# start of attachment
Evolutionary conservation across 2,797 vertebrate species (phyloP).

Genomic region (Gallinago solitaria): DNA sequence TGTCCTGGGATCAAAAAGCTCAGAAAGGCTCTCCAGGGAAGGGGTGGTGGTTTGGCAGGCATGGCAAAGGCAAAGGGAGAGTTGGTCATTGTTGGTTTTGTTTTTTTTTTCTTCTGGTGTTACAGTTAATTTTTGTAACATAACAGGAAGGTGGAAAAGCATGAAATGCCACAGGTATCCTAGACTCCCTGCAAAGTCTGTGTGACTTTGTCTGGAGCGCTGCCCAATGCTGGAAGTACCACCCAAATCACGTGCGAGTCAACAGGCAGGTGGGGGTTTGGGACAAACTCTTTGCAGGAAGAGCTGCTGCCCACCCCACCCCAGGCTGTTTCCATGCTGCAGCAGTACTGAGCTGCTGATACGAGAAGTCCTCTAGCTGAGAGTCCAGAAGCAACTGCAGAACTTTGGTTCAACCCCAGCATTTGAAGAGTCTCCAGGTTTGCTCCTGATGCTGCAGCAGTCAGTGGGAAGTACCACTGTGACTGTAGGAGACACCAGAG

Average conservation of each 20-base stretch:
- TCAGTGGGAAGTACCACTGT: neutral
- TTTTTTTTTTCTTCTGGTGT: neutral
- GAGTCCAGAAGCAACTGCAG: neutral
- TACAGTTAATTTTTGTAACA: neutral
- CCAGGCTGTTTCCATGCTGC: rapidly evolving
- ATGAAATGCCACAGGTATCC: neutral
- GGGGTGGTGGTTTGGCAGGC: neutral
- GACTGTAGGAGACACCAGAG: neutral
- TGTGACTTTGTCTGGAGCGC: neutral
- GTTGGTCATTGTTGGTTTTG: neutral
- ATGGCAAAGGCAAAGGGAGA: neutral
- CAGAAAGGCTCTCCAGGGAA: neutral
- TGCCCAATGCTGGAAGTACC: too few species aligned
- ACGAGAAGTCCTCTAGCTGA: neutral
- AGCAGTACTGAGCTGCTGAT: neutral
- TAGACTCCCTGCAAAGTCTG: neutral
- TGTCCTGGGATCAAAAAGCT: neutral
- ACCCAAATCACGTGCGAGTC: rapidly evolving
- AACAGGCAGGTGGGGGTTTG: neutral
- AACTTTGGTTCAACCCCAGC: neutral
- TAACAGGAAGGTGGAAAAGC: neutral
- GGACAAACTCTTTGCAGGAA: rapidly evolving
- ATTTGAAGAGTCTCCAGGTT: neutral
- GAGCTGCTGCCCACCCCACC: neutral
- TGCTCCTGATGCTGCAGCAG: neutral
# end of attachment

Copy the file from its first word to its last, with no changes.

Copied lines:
Evolutionary conservation across 2,797 vertebrate species (phyloP).

Genomic region (Gallinago solitaria): DNA sequence TGTCCTGGGATCAAAAAGCTCAGAAAGGCTCTCCAGGGAAGGGGTGGTGGTTTGGCAGGCATGGCAAAGGCAAAGGGAGAGTTGGTCATTGTTGGTTTTGTTTTTTTTTTCTTCTGGTGTTACAGTTAATTTTTGTAACATAACAGGAAGGTGGAAAAGCATGAAATGCCACAGGTATCCTAGACTCCCTGCAAAGTCTGTGTGACTTTGTCTGGAGCGCTGCCCAATGCTGGAAGTACCACCCAAATCACGTGCGAGTCAACAGGCAGGTGGGGGTTTGGGACAAACTCTTTGCAGGAAGAGCTGCTGCCCACCCCACCCCAGGCTGTTTCCATGCTGCAGCAGTACTGAGCTGCTGATACGAGAAGTCCTCTAGCTGAGAGTCCAGAAGCAACTGCAGAACTTTGGTTCAACCCCAGCATTTGAAGAGTCTCCAGGTTTGCTCCTGATGCTGCAGCAGTCAGTGGGAAGTACCACTGTGACTGTAGGAGACACCAGAG

Average conservation of each 20-base stretch:
- TCAGTGGGAAGTACCACTGT: neutral
- TTTTTTTTTTCTTCTGGTGT: neutral
- GAGTCCAGAAGCAACTGCAG: neutral
- TACAGTTAATTTTTGTAACA: neutral
- CCAGGCTGTTTCCATGCTGC: rapidly evolving
- ATGAAATGCCACAGGTATCC: neutral
- GGGGTGGTGGTTTGGCAGGC: neutral
- GACTGTAGGAGACACCAGAG: neutral
- TGTGACTTTGTCTGGAGCGC: neutral
- GTTGGTCATTGTTGGTTTTG: neutral
- ATGGCAAAGGCAAAGGGAGA: neutral
- CAGAAAGGCTCTCCAGGGAA: neutral
- TGCCCAATGCTGGAAGTACC: too few species aligned
- ACGAGAAGTCCTCTAGCTGA: neutral
- AGCAGTACTGAGCTGCTGAT: neutral
- TAGACTCCCTGCAAAGTCTG: neutral
- TGTCCTGGGATCAAAAAGCT: neutral
- ACCCAAATCACGTGCGAGTC: rapidly evolving
- AACAGGCAGGTGGGGGTTTG: neutral
- AACTTTGGTTCAACCCCAGC: neutral
- TAACAGGAAGGTGGAAAAGC: neutral
- GGACAAACTCTTTGCAGGAA: rapidly evolving
- ATTTGAAGAGTCTCCAGGTT: neutral
- GAGCTGCTGCCCACCCCACC: neutral
- TGCTCCTGATGCTGCAGCAG: neutral